The Jamaica Information Service reported that Minister McKenzie told Parliament that “the policy is one of the performance requirements of the conditional loan for emergencies related to natural disasters which has been negotiated between Jamaica and the Bank Inter-American Development Program in 2018. This facility allows Jamaica to access up to $285 million to develop a project known as the Comprehensive Natural Disaster Risk Management Program, to mitigate the impact of severe natural disasters on the country’s finances. In other words, CDRM’s strategy and policy were developed to conform to the terms of a loan agreement and not by objective analyzes of history and geography. of the country conducted by ministry staff.
It is a shameful admission. The island’s centuries-old experiences with natural disasters and the declaration of former Finance Minister Peter Phillips 10 years ago that “reducing the effects of natural disasters is essential to the economic well-being of the country, given the significant effects that these events have on its gross domestic product”, should have been among the elements that contributed to the development of the policy. The policy should also have been based on Prime Minister Andrew Holness’ June 2018 statement at the G7 Summit Outreach session that “Building resilience is not optional; it is imperative for our survival. These are the ideas that should have guided the development of policy and strategy, not a loan condition imposed by a foreign lending institution.
Minister McKenzie also said, “Achieving optimal disaster risk resilience requires substantial financial investment. His ministry received 2.96% of the 2022/23 budget, or $17.9 billion of the $604.5 billion the government plans to spend. It is unclear how much of the ministry’s budget allocation has been allocated to CDRM in the current fiscal year. The fact that no information on this subject has been presented to Parliament is very worrying. Is CDRM a paper tiger?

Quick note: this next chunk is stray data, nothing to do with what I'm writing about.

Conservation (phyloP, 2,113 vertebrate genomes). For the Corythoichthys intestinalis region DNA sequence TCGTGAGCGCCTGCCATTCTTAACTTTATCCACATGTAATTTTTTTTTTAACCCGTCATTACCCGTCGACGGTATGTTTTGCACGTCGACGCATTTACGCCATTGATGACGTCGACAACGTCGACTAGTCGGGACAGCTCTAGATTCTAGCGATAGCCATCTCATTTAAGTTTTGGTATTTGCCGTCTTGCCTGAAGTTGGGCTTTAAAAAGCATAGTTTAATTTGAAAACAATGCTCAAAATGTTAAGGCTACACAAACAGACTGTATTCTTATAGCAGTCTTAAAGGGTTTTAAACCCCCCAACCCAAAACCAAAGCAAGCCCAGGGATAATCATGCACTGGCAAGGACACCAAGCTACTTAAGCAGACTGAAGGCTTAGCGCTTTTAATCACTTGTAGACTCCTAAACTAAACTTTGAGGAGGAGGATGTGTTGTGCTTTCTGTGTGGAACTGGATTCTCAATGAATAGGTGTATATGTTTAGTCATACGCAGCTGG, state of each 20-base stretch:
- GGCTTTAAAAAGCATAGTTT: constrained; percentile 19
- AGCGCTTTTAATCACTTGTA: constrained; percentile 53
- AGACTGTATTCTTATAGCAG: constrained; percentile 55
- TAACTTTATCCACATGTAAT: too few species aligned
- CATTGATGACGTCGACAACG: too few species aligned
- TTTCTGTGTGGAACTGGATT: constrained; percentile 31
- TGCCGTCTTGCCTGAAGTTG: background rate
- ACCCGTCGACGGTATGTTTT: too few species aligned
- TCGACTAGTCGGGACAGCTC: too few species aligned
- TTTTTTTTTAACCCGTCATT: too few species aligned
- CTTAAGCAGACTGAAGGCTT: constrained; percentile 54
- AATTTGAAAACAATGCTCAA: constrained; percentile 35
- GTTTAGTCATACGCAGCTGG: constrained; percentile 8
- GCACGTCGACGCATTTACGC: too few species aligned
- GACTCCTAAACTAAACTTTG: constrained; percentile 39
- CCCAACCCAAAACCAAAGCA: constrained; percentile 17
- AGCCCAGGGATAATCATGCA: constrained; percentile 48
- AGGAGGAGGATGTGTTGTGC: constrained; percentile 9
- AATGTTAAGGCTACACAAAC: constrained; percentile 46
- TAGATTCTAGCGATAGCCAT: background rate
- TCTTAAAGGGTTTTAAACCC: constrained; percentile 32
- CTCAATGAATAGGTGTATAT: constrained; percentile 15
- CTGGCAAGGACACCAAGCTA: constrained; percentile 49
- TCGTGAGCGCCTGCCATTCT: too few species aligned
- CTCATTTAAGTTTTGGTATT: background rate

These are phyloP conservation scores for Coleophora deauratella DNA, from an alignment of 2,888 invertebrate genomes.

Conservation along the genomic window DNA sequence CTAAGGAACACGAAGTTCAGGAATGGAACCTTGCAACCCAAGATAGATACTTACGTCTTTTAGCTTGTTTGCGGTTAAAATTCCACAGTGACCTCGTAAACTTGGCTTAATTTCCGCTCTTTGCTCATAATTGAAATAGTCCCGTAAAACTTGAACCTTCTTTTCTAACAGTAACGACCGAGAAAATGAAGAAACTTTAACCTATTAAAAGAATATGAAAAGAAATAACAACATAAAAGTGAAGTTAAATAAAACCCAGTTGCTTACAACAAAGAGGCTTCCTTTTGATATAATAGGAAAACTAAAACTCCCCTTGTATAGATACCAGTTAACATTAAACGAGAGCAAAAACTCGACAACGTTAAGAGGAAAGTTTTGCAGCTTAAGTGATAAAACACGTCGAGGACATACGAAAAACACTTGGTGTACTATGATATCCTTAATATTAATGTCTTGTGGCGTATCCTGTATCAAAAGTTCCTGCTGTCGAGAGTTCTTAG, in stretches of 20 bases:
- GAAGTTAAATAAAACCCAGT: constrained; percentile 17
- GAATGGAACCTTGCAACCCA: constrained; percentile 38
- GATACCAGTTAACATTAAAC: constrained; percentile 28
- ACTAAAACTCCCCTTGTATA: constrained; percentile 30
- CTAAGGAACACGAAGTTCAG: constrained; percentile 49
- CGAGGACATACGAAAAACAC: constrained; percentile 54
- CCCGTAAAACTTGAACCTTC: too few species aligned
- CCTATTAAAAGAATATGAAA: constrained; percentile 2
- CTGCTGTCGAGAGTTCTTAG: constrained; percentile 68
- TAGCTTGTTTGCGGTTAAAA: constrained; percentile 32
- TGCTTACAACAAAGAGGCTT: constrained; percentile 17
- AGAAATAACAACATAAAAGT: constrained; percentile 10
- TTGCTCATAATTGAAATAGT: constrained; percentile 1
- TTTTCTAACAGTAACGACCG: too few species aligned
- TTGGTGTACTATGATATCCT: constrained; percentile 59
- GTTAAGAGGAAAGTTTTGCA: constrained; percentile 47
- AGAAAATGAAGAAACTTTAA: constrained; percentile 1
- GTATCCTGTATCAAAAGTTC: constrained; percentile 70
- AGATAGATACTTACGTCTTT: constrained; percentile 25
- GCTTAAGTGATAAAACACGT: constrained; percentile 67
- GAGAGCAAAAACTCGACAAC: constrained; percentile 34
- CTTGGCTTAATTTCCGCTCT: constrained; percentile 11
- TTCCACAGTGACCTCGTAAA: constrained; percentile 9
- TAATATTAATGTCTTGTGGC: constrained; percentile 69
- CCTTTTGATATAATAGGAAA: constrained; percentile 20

I have long believed that responsibility for the RCMP and the Office of Disaster and Emergency Risk Management should be transferred from the Ministry of Local Government to the Ministry of Finance. The technocrats in the latter ministry, with their understanding of economics and their experience of dealing with institutions like the IMF, would have developed stronger policy and strategy and accessed resources to implement the two-decade plan. .
Although insurance companies are in the business of financing risk, members of this industry or their umbrella organization, the Insurance Association of Jamaica, are not mentioned in the plan. Why not? Don’t they have a role to play?
The authors of CDRM recognize the important contribution of the agricultural sector to the economy and the particular risks faced by investors in the sector. However, there is also no reference to the Ministry of Agriculture and Fisheries. It remains to be determined whether the DRM framework advocated in the green paper is relevant for this industry or whether a framework dedicated to members of this sector would be more appropriate.
Frankly, I think what was presented to Parliament last week should be seen as a work in progress.
Cedric E. Stephens provides independent information and advice on risk and insurance management. If you need free information or advice to help you solve a problem, write to The Business Editor at [email protected] or contact Mr. Stephens directly at [email protected] Letters and emails will be edited for clarity and length.